Before endeavouring to differ with Macaulay’s belief, it is relevant to refer to Kenneth Richmond’s view about poetry in the dark ages. He is referring to the Anglo-Saxons when he says that even their battles had enough of poetry. Into the fray they ran, shouting and singing. At such times their very weapons made music, spears yelled, bows screamed and arrows sang. To the primitive mind everything was instinct with life and purpose and therefore, highly expressive. The contents of their songs would have been genuine poetry. Among those primitive people spontaneous eloquence flourished. Poetry, then, was the expression and possession of every man. The lofty strain of the music had natural high seriousness and intense melancholy; and the makers of the lofty strains were ordinary people who had the curiosity of a child to look at things. Their animist child mentality as such as to end on stalks and stones with strange power of their ingeniousness they wrapped the simpler subjects with an all pervading mystery and impressiveness. The pigeon hole classification was unknown and so it could deal everyday affairs in a free and unshackled expression. It does not mean that Saxon poetry was rich or rare but on the other hand, the crude emotional stimulus which it presented, had a relish about it. Criticism was unknown. Today we are not in a position to feel the essential thrill of poetry but in the past it possessed vitality and in a real way it must have been far more intimate, and closer to the life of every man than is the cold touch of the Twentieth Century. Their art was primarily intuitive, and not intellectual Cynewulf’s poetry might be instinct with actuality and straightforward statement of facts, but it is better than Tennyson’s dream world, which is the unreal creation of the poet’s mind. The latter might be more studied, more artistic, more intellectualised but in his subjective poetry was really better than Cynewulf’s with his objective approach, “Tennyson”, says Kenneth Richmond, “is far more finished, correct to hair breadth, toiled more precisely, yet he lacks what Cynewulf possesses-“rightness, authenticity.” Whereas in its original expression poetry was by the people for the people, later it became more isolated in manifestation gradually. This may be taken as one form of its decline. This is one view but Macaulay proves the decline by quite a different approach. He holds the view that as men know more and think more, look less at individuals and more at classes they give better theories and more poems. But modern poets would like to cut across the present stratification of public taste-stratification which, to him, is a sign of social disintegration. Macaulay thinks that poetry has declined because it has ceased to be the expression of the individualistic attitude of the modernist. Anyway whatever the nature of this controversy may be, the fact remains that the enlightened age has not enhanced the beauty of poetry. The ancient poets drew inspiration from the soil; the Renaissance poets were inspired by aristocratic and academic channels. So naturally poetry became unpopular in the modern age and lost its universality. Cooking or smoking a cigarette are the themes too un poetic to be included in the works of real poetry.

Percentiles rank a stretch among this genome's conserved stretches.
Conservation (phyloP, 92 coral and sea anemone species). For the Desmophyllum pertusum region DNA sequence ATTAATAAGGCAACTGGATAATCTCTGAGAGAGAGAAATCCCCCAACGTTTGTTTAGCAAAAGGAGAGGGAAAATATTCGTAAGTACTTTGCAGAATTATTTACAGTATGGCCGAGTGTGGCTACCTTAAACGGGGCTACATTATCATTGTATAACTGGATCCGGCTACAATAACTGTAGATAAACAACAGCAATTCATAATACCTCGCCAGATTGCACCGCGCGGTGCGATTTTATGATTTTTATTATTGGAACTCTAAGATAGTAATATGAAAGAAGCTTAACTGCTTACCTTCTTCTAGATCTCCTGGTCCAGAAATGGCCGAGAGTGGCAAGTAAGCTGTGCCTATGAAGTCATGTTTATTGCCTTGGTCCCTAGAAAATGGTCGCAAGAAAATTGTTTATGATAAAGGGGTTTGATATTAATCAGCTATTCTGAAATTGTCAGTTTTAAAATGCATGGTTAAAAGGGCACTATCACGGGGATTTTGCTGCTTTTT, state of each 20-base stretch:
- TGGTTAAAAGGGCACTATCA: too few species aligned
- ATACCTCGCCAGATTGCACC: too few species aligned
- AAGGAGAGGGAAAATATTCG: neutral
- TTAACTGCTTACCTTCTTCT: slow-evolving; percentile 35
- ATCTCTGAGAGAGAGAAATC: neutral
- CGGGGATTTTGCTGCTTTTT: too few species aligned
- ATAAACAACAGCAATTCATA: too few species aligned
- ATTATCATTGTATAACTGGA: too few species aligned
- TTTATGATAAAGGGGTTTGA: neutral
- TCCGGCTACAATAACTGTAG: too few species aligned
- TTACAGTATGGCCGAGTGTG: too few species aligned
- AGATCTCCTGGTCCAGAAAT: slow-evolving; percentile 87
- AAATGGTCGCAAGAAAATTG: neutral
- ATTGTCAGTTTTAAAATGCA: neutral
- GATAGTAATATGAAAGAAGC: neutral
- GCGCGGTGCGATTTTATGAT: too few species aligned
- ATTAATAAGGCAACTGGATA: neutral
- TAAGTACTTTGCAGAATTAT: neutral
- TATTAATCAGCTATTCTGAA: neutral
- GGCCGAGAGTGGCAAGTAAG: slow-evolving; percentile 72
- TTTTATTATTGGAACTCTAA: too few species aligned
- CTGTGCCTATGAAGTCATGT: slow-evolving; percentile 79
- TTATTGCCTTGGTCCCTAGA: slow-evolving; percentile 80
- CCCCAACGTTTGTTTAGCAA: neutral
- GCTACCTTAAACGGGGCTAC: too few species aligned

So far we have seen the positive side of the whole affair, now let us take up the other side of the picture. Poetry does not decline and this view is held by most of those who are impressionists. Macaulay’s statement can be doubted because of its hurried generalization. It is only the emphasis that shifts; the change of outlook does not mean a change for the worse. Poetry has not declined in the romantic period, because it was in the rude tradition which Macaulay holds the test of good poetry. Now in the 18th century also the scope was limited, but the decline was no-where noticeable. Everything that happens brings a new subject for poetry-the mechanical age has given poems like the Assent of Fu Six (Aeroplane). Poetry may become compartmentalised but it can adopt attitude in its own way. The primitive man might have been struck with wonder when he just beheld the stars but the modern cannot feel like that.

In the send instance what an artist produces, is the work of inspiration. Shakespeare, Milton, Dante, Goethe and Browning were born in the enlightened ages and yet, their contribution is ever new. Cathevil asserts that it may indeed be impossible for the 19th century to produce a Homer but it would have been quite impossible for Homer’s age to produce a Shakespeare or a Goethe. The atmosphere of the age might give the artist an outlook never known before. An inspired artist can certainly write great poetry because he will not be touched by the spirit of the large class of people who cannot remain unaffected by the scientific outlook. Milton’s greatness lies in his creative energy. It is not owing to the enlightened age he lived in.

To sum up we agree with Cathevil that, “It is, of course, true that poetry does not necessarily flourish with the progress of science, but it is false that is necessarily decays. It stands under other laws of development. So the thesis of Macaulay needs modification.”